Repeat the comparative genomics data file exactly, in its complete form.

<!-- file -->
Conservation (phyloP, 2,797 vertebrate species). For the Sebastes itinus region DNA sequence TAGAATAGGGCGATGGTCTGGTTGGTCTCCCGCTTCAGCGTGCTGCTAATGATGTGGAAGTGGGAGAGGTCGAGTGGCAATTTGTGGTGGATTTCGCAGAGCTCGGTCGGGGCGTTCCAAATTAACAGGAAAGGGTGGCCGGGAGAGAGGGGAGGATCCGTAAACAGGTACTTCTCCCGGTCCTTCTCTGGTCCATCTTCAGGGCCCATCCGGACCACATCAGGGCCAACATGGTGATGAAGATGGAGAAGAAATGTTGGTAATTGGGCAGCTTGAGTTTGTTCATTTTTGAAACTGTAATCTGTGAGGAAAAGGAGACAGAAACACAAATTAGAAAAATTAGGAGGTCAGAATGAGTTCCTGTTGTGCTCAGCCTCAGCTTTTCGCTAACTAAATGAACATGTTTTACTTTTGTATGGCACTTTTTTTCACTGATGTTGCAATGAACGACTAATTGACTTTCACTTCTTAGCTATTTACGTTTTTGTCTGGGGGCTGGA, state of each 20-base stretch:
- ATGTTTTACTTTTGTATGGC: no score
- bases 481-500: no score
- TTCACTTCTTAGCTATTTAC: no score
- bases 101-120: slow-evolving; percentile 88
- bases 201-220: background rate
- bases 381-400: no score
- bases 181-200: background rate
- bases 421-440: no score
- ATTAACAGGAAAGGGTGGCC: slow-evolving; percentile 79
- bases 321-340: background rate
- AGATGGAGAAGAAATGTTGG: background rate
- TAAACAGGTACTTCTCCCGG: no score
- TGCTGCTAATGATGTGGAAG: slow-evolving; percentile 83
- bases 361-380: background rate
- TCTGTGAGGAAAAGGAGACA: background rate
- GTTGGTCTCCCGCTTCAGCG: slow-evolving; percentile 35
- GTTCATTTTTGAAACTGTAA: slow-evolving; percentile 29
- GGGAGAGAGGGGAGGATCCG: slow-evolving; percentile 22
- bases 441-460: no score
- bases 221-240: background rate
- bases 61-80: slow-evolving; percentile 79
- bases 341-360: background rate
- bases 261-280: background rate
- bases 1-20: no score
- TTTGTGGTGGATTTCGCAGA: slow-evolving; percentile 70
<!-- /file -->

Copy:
Conservation (phyloP, 2,797 vertebrate species). For the Sebastes itinus region DNA sequence TAGAATAGGGCGATGGTCTGGTTGGTCTCCCGCTTCAGCGTGCTGCTAATGATGTGGAAGTGGGAGAGGTCGAGTGGCAATTTGTGGTGGATTTCGCAGAGCTCGGTCGGGGCGTTCCAAATTAACAGGAAAGGGTGGCCGGGAGAGAGGGGAGGATCCGTAAACAGGTACTTCTCCCGGTCCTTCTCTGGTCCATCTTCAGGGCCCATCCGGACCACATCAGGGCCAACATGGTGATGAAGATGGAGAAGAAATGTTGGTAATTGGGCAGCTTGAGTTTGTTCATTTTTGAAACTGTAATCTGTGAGGAAAAGGAGACAGAAACACAAATTAGAAAAATTAGGAGGTCAGAATGAGTTCCTGTTGTGCTCAGCCTCAGCTTTTCGCTAACTAAATGAACATGTTTTACTTTTGTATGGCACTTTTTTTCACTGATGTTGCAATGAACGACTAATTGACTTTCACTTCTTAGCTATTTACGTTTTTGTCTGGGGGCTGGA, state of each 20-base stretch:
- ATGTTTTACTTTTGTATGGC: no score
- bases 481-500: no score
- TTCACTTCTTAGCTATTTAC: no score
- bases 101-120: slow-evolving; percentile 88
- bases 201-220: background rate
- bases 381-400: no score
- bases 181-200: background rate
- bases 421-440: no score
- ATTAACAGGAAAGGGTGGCC: slow-evolving; percentile 79
- bases 321-340: background rate
- AGATGGAGAAGAAATGTTGG: background rate
- TAAACAGGTACTTCTCCCGG: no score
- TGCTGCTAATGATGTGGAAG: slow-evolving; percentile 83
- bases 361-380: background rate
- TCTGTGAGGAAAAGGAGACA: background rate
- GTTGGTCTCCCGCTTCAGCG: slow-evolving; percentile 35
- GTTCATTTTTGAAACTGTAA: slow-evolving; percentile 29
- GGGAGAGAGGGGAGGATCCG: slow-evolving; percentile 22
- bases 441-460: no score
- bases 221-240: background rate
- bases 61-80: slow-evolving; percentile 79
- bases 341-360: background rate
- bases 261-280: background rate
- bases 1-20: no score
- TTTGTGGTGGATTTCGCAGA: slow-evolving; percentile 70